You do?

If the stats are right, you’d be one of the few.

So why is journal keeping important? Think of it as a performance metric – akin to the data a professional athlete keeps about his performance – and for the same purpose: it’s the info we need to improve. 

In this piece, I’ll be looking at the most common reasons why ‘I don’t keep a journal’.

I don’t have the time! I am too busy trading!

For scalpers and active day traders, this may be a legitimate reason. Still, it takes only a minute or two to write a few bullet points that can be filled in later.

It’s important to write down the key points as soon as possible – if only because the longer the time-lapse between entry and journalling, the greater the possibility we’ll miss a key point.

I appreciate that the shorter the trader’s timeframe, the greater the temptation not to journal because journaling distracts from trading. Still, no matter how active, there will be a spare minute or two for bullet points.

For the swing trader and longer time-frame traders, “too busy” is an excuse. You have more than enough time for your journal entry.  You need to ask yourself: “what’s stopping me?”

Usually, the answer is found in our avoidance of pain strategy. If we refuse to accept the pain losses bring, we tend to run from losing trades. So, we find ‘we don’t have to journal this losing trade’. If we have a couple of consecutive losses, we soon find that we are way behind in our journaling. Now we have another excuse – “I don’t have the time to journal because I am too far behind!”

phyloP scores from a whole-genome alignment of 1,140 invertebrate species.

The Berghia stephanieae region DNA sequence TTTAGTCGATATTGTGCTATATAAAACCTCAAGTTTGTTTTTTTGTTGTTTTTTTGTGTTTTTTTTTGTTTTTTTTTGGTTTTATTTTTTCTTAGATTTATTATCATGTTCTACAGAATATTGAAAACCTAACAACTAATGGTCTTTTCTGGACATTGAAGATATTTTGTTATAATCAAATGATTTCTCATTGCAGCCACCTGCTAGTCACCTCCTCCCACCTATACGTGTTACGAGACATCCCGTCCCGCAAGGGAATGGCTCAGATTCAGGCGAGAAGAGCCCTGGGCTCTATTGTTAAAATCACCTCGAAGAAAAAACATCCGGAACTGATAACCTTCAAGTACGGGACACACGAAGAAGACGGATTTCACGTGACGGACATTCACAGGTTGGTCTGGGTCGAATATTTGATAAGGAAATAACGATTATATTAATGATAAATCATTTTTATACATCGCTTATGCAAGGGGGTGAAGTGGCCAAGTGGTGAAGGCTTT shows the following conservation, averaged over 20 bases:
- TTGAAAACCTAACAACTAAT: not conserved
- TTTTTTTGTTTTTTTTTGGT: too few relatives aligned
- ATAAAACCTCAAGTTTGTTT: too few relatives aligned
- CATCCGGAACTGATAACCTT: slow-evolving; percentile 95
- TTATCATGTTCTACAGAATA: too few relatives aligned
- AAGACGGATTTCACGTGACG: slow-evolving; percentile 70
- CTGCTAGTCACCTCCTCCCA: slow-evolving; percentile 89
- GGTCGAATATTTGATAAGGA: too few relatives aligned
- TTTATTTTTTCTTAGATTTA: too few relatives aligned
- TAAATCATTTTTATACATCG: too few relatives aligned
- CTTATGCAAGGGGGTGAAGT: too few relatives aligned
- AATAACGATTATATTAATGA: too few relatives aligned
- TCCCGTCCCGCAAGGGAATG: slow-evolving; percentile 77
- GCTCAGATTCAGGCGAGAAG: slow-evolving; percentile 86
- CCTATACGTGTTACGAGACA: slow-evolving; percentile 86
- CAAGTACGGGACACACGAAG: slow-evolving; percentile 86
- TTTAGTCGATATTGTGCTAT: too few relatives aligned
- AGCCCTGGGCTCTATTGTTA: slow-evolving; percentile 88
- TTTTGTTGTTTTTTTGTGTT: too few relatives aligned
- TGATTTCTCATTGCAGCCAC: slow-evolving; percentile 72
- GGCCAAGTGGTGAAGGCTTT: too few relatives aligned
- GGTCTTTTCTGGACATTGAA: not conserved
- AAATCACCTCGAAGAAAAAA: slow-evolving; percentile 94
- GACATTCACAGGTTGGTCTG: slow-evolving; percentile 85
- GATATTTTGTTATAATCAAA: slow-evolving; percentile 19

The solution is to:

  1. Make an entry as soon as possible after the event: pre-entry, entry, during and review.
  2. Breaking a trade down into its parts makes it much easier to journal.
  3. Also, you have ‘sunk costs’ working for you even if a trade turns out to be a loser. You’ve done most of the entry, only the review needs attention.
  4. Accept the losing trades bring pain. I’ve been trading over 30 years, and I still hate to lose money. But, by
  • accepting that losses must happen,
  • seeing losses as a learning experience, and
  • anchoring the feeling to making a journal entry

I’ve been able to make sure that every trade is journaled.

Tomorrow, I’ll look at what to journal.